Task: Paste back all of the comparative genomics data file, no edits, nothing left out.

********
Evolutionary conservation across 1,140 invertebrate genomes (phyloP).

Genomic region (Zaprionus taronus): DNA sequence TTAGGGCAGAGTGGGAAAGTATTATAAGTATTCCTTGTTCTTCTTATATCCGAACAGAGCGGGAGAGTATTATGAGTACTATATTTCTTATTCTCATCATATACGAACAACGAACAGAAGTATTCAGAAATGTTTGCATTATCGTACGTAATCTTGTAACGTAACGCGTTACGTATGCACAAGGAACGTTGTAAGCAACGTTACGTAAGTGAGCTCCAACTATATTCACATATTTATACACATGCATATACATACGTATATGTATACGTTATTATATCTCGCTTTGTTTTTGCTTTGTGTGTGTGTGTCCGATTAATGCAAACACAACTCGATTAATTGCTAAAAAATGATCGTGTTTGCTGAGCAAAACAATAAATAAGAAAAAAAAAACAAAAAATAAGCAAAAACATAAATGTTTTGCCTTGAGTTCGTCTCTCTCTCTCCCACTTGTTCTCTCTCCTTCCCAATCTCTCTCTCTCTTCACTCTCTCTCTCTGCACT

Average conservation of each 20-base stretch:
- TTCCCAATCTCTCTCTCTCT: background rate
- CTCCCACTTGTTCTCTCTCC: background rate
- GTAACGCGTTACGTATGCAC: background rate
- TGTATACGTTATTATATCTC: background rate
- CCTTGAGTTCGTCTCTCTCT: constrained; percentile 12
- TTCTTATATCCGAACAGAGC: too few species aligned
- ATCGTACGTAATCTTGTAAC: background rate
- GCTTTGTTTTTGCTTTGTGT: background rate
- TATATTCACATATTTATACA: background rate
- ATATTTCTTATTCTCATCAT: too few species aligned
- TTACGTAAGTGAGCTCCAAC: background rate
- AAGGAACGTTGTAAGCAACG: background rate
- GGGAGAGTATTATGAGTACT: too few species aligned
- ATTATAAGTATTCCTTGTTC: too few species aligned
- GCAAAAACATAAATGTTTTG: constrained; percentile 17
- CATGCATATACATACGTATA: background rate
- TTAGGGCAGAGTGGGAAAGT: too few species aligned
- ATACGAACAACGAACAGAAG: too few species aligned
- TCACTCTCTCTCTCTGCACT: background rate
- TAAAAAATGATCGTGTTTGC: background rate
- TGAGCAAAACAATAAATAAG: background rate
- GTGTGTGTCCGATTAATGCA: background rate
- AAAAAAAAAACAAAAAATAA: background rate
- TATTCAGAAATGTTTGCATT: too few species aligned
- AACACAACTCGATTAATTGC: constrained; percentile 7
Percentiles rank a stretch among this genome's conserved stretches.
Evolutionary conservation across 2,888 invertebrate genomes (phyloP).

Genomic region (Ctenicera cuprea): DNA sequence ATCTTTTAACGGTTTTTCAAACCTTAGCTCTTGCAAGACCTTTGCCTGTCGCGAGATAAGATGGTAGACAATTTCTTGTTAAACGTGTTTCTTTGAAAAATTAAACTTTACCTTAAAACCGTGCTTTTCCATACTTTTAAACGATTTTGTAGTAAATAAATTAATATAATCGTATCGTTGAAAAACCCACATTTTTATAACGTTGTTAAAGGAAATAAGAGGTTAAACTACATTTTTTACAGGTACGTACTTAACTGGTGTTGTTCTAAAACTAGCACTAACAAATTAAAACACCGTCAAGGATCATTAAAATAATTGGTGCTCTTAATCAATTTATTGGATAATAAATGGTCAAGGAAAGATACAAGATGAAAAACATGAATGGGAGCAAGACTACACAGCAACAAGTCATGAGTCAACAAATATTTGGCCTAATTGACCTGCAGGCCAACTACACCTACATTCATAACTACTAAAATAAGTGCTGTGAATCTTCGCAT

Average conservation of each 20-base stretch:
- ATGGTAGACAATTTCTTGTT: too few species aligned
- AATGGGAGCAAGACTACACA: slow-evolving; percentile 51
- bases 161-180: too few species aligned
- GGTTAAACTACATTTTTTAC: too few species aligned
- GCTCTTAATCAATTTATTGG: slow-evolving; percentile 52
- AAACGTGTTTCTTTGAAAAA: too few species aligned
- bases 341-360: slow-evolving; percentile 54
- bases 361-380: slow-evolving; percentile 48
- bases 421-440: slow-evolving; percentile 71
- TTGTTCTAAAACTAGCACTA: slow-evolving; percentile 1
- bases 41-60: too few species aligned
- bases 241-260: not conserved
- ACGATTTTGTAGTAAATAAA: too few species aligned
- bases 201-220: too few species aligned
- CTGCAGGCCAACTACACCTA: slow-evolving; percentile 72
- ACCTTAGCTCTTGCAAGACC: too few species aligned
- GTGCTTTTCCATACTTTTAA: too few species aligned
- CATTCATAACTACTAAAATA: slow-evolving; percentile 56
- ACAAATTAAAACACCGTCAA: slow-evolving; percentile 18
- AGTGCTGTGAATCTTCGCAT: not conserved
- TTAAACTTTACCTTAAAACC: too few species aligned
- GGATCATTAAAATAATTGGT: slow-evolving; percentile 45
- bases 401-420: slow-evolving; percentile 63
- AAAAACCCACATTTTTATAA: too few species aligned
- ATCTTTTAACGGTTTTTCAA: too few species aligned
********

Evolutionary conservation across 1,140 invertebrate genomes (phyloP).

Genomic region (Zaprionus taronus): DNA sequence TTAGGGCAGAGTGGGAAAGTATTATAAGTATTCCTTGTTCTTCTTATATCCGAACAGAGCGGGAGAGTATTATGAGTACTATATTTCTTATTCTCATCATATACGAACAACGAACAGAAGTATTCAGAAATGTTTGCATTATCGTACGTAATCTTGTAACGTAACGCGTTACGTATGCACAAGGAACGTTGTAAGCAACGTTACGTAAGTGAGCTCCAACTATATTCACATATTTATACACATGCATATACATACGTATATGTATACGTTATTATATCTCGCTTTGTTTTTGCTTTGTGTGTGTGTGTCCGATTAATGCAAACACAACTCGATTAATTGCTAAAAAATGATCGTGTTTGCTGAGCAAAACAATAAATAAGAAAAAAAAAACAAAAAATAAGCAAAAACATAAATGTTTTGCCTTGAGTTCGTCTCTCTCTCTCCCACTTGTTCTCTCTCCTTCCCAATCTCTCTCTCTCTTCACTCTCTCTCTCTGCACT

Average conservation of each 20-base stretch:
- TTCCCAATCTCTCTCTCTCT: background rate
- CTCCCACTTGTTCTCTCTCC: background rate
- GTAACGCGTTACGTATGCAC: background rate
- TGTATACGTTATTATATCTC: background rate
- CCTTGAGTTCGTCTCTCTCT: constrained; percentile 12
- TTCTTATATCCGAACAGAGC: too few species aligned
- ATCGTACGTAATCTTGTAAC: background rate
- GCTTTGTTTTTGCTTTGTGT: background rate
- TATATTCACATATTTATACA: background rate
- ATATTTCTTATTCTCATCAT: too few species aligned
- TTACGTAAGTGAGCTCCAAC: background rate
- AAGGAACGTTGTAAGCAACG: background rate
- GGGAGAGTATTATGAGTACT: too few species aligned
- ATTATAAGTATTCCTTGTTC: too few species aligned
- GCAAAAACATAAATGTTTTG: constrained; percentile 17
- CATGCATATACATACGTATA: background rate
- TTAGGGCAGAGTGGGAAAGT: too few species aligned
- ATACGAACAACGAACAGAAG: too few species aligned
- TCACTCTCTCTCTCTGCACT: background rate
- TAAAAAATGATCGTGTTTGC: background rate
- TGAGCAAAACAATAAATAAG: background rate
- GTGTGTGTCCGATTAATGCA: background rate
- AAAAAAAAAACAAAAAATAA: background rate
- TATTCAGAAATGTTTGCATT: too few species aligned
- AACACAACTCGATTAATTGC: constrained; percentile 7
Percentiles rank a stretch among this genome's conserved stretches.
Evolutionary conservation across 2,888 invertebrate genomes (phyloP).

Genomic region (Ctenicera cuprea): DNA sequence ATCTTTTAACGGTTTTTCAAACCTTAGCTCTTGCAAGACCTTTGCCTGTCGCGAGATAAGATGGTAGACAATTTCTTGTTAAACGTGTTTCTTTGAAAAATTAAACTTTACCTTAAAACCGTGCTTTTCCATACTTTTAAACGATTTTGTAGTAAATAAATTAATATAATCGTATCGTTGAAAAACCCACATTTTTATAACGTTGTTAAAGGAAATAAGAGGTTAAACTACATTTTTTACAGGTACGTACTTAACTGGTGTTGTTCTAAAACTAGCACTAACAAATTAAAACACCGTCAAGGATCATTAAAATAATTGGTGCTCTTAATCAATTTATTGGATAATAAATGGTCAAGGAAAGATACAAGATGAAAAACATGAATGGGAGCAAGACTACACAGCAACAAGTCATGAGTCAACAAATATTTGGCCTAATTGACCTGCAGGCCAACTACACCTACATTCATAACTACTAAAATAAGTGCTGTGAATCTTCGCAT

Average conservation of each 20-base stretch:
- ATGGTAGACAATTTCTTGTT: too few species aligned
- AATGGGAGCAAGACTACACA: slow-evolving; percentile 51
- bases 161-180: too few species aligned
- GGTTAAACTACATTTTTTAC: too few species aligned
- GCTCTTAATCAATTTATTGG: slow-evolving; percentile 52
- AAACGTGTTTCTTTGAAAAA: too few species aligned
- bases 341-360: slow-evolving; percentile 54
- bases 361-380: slow-evolving; percentile 48
- bases 421-440: slow-evolving; percentile 71
- TTGTTCTAAAACTAGCACTA: slow-evolving; percentile 1
- bases 41-60: too few species aligned
- bases 241-260: not conserved
- ACGATTTTGTAGTAAATAAA: too few species aligned
- bases 201-220: too few species aligned
- CTGCAGGCCAACTACACCTA: slow-evolving; percentile 72
- ACCTTAGCTCTTGCAAGACC: too few species aligned
- GTGCTTTTCCATACTTTTAA: too few species aligned
- CATTCATAACTACTAAAATA: slow-evolving; percentile 56
- ACAAATTAAAACACCGTCAA: slow-evolving; percentile 18
- AGTGCTGTGAATCTTCGCAT: not conserved
- TTAAACTTTACCTTAAAACC: too few species aligned
- GGATCATTAAAATAATTGGT: slow-evolving; percentile 45
- bases 401-420: slow-evolving; percentile 63
- AAAAACCCACATTTTTATAA: too few species aligned
- ATCTTTTAACGGTTTTTCAA: too few species aligned